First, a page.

In the present study, using the criteria: clearance of parasitaemia, fever and other symptoms within 1 week of commencing treatment; adequate clinical and parasitological response at 4–6 weeks after treatment began; haematocrit ≥30 % 1 and/or 2 weeks after treatment began; and haematocrit <30 %, parasite negativity by microscopy and polymerase chain reaction (PCR), and absence of concomitant illness 3–6 weeks after treatment began, we described in children with symptomatic uncomplicated falciparum malaria, the clinical illness and outcomes of a relatively asymptomatic late-appearing anaemia (LAA) following artesunate-amodiaquine, artemether-lumefantrine or dihydroartemisinin-piperaquine treatments in a subset of 609 malarious children in an endemic area. The main aims of the study were, using these criteria, to: (i) determine the frequency of LAA, (ii) describe the clinical illness and the outcomes of LAA, and (iii) evaluate the factors contributing to LAA and its outcomes in malarious children in an endemic area, following artemisinin-based combination treatments of uncomplicated infections.
The study was an open label randomised study in children with uncomplicated falciparum malaria who were treated with artesunate-amodiaquine (AA), artemether-lumefantrine (AL) and dihydroartemisinin-piperaquine (DHP) between January 2008 and December 2014 in Ibadan, south western Nigeria. In this area, malaria is hyperendemic and transmission occurs all year round; however, it is more intense during the raining season from April to October. Children are more affected than adults. Randomisation to AA and AL was from 2008–2013 (initial study) at a ratio of 3:1, respectively. The later study was from January to December 2014; randomization was to AA, AL and DHP at a ratio of 1:1:2, respectively. The study protocol was approved by The Ethics Committee of The Ministry of Health, Ibadan and by National Health Research Ethics Committee, Abuja, Nigeria [Pan African Clinical Trial Registry PACTR201508001188143; PACTR201510001189370; PACTR201508001191898; PACTR201508001193368].
Inclusion and exclusion criteria
Patients were enrolled in the study if they met the following criteria: age 6 months–15 years, symptoms compatible with acute uncomplicated malaria with Plasmodium falciparum mono-infection ≥1000 μL−1 of blood, no history of antimalarial drug ingestion in the 2 weeks prior to enrolment, absence of severe malaria [13–15], written informed consent given by parents or guardians and ability to comply with a 42-day follow-up period. Patients with uncomplicated hyperparasitaemia (parasitaemia >250,000 μL−1) were not excluded from the study . Patient with severe malnutrition (i. e. weight for age <60 % and bilateral oedema) and those with sickle cell anaemia were excluded from the study. Patient selection and enrolment were done by a physician who did not participate in patient evaluation once treatment began.
Patients were randomised to drug treatment using a table of random numbers. Randomised treatment for each patient was kept in a sealed, opaque envelope. Each envelop was opened at the time of treatment by the attending nurse or physician. Enrolled patients were randomised to, and received artemether-lumefantrine, artesunate-amodiaquine (co-formulated) or dihydroartemisinin-piperaquine (co-formulated). All drugs were given orally according to body weight for 3 days (Table 1). Each tablet of artemether-lumefantrine (Coartem®, Novatis, Basel, Switzerland) contains 20 mg of artemether and 120 mg of lumefantrine. Each tablet of dihydroartemisinin-piperaquine (Duo-cotecxin®, Zhejiang Holley Nanhu, China) contains 40 mg of dihydroartemisinin and 320 mg of piperaquine. The formulations artesunate-amodiaquine (Coarsucam®, Sanofi Aventis, France) are 25 mg/67.5 mg, 50 mg/135 mg, 100 mg/270 mg of fixed dose combination.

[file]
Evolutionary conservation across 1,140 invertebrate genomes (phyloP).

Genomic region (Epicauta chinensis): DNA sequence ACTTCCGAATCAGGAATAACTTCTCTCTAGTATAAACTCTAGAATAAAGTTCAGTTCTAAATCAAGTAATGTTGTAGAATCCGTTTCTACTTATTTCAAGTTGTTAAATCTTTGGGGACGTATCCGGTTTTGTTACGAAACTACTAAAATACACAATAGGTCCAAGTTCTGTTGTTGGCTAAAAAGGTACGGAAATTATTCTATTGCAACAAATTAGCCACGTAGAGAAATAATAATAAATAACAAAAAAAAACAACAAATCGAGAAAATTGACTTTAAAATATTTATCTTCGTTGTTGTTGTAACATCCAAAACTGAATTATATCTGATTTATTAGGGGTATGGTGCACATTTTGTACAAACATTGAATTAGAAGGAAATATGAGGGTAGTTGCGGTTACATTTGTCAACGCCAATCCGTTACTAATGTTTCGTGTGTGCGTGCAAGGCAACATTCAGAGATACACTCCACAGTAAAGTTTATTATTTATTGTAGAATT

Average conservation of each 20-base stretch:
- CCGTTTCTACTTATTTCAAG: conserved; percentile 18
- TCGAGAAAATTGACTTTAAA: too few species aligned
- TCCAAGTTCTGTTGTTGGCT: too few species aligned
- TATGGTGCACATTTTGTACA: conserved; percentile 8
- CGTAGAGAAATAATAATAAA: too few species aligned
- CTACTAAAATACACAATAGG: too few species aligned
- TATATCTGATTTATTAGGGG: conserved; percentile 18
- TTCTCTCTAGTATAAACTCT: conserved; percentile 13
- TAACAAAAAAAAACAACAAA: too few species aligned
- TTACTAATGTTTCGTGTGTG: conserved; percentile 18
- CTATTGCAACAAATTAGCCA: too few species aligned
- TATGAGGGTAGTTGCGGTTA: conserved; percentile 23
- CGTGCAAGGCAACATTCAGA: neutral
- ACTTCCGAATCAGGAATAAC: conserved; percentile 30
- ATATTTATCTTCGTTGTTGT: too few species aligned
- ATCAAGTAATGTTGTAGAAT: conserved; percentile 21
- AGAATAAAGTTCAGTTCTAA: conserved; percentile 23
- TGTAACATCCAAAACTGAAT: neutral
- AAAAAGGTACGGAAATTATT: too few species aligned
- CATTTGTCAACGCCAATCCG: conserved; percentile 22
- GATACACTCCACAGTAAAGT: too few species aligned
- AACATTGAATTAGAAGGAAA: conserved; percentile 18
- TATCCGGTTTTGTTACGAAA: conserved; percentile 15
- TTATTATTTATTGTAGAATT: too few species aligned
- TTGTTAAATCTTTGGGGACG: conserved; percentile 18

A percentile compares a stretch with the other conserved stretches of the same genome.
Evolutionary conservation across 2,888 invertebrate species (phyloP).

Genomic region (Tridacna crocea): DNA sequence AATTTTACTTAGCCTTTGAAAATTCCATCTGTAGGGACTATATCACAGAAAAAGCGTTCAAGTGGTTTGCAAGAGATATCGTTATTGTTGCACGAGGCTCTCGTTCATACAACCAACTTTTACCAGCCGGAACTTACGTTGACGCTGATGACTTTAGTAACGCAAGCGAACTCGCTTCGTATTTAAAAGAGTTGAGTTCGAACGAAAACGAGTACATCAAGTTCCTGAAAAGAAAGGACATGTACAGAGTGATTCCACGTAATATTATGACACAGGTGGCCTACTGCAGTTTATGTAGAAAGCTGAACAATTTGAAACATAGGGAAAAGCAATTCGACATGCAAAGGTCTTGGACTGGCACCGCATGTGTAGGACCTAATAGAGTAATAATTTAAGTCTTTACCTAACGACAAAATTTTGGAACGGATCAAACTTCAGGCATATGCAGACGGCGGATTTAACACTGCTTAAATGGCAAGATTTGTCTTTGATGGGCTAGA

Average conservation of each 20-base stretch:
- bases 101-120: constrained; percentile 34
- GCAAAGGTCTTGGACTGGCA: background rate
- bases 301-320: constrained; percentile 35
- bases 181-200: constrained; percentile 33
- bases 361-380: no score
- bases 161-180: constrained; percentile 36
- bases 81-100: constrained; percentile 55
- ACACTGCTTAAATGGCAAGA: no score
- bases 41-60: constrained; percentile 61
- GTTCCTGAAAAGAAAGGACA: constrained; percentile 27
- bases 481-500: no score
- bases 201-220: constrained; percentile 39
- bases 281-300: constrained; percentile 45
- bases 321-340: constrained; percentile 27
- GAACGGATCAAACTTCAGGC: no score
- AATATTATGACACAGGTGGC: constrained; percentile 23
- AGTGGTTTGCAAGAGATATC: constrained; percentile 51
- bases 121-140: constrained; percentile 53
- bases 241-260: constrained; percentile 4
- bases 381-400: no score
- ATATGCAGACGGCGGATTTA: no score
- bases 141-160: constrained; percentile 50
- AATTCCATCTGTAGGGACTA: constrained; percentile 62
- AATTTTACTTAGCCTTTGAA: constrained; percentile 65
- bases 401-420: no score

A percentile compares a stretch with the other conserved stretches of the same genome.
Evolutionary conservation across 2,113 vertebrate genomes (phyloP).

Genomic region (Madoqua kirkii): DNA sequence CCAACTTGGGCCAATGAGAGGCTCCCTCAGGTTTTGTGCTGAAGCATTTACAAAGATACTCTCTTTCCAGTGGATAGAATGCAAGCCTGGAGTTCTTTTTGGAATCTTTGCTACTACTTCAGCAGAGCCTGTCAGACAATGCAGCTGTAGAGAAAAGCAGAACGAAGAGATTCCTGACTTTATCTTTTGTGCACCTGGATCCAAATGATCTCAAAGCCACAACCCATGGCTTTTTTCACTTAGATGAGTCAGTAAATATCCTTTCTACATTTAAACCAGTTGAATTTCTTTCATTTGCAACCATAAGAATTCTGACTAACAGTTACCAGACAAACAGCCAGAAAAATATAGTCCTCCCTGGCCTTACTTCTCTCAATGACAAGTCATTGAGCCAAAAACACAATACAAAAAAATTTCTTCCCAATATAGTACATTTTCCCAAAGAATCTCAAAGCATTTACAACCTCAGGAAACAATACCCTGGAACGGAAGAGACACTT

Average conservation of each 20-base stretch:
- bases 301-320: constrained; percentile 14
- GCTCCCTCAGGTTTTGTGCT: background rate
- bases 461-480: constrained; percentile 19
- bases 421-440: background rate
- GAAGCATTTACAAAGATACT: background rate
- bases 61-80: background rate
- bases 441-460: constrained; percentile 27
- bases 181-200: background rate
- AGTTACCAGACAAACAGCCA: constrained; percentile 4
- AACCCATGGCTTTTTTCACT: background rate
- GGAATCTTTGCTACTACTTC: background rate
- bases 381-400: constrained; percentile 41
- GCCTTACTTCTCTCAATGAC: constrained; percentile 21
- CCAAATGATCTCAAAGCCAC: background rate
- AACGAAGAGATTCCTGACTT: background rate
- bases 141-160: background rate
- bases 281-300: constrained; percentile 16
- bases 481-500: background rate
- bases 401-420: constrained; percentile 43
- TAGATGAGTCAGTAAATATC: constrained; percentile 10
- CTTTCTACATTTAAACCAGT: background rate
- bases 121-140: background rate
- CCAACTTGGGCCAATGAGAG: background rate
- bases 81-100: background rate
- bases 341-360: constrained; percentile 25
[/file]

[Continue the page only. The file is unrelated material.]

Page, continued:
All doses of artesunate-amodiaquine and dihydroartemisinin-piperaquine were given under direct observed therapy as were the doses of artemether-lumefantrine given at 0, 8, 24 and 48 h. Doses of artemether-lumefantrine at 36 and 60 h were given by parents/guardians of the children at home and enquiries were made by telephone calls at the expected times of administration to confirm that the doses were actually given.
Clinical examination before and following treatment was performed by a physician who was unaware of treatment allocations. Clinical and parasitological evaluation and monitoring for adverse events were done at the following times: before treatment (day 0; that is, the day treatment began) and at 1, 2, 3, 7, 14, 21, 28, 35 and 42 days after start of treatment. Clinical evaluation consisted of physical examination and measurement of body temperature, heart and respiratory rates. Side effects were defined as symptoms and signs that first occurred or became worse after treatment started and were checked for at every visit. Laboratory tests to further elicit adverse events were not performed routinely at every visit. Any new events occurring during treatment were also considered as side effects.
Thick and thin blood films prepared from finger prick were stained with Giemsa and examined by light microscopy under oil immersion objective lens at 1000 × magnification by two assessors who did not know the drug regimen of the patients. A senior member of the study team reviewed the slides if there was any disagreement between the two microscopists. In addition, the slide of every fourth child enrolled in the study was reviewed by the senior member. Thick and thin blood films, obtained from each child as soon as they came to the clinic onto blood slides, were carefully labelled with the patients’ codes and air-dried before being stained.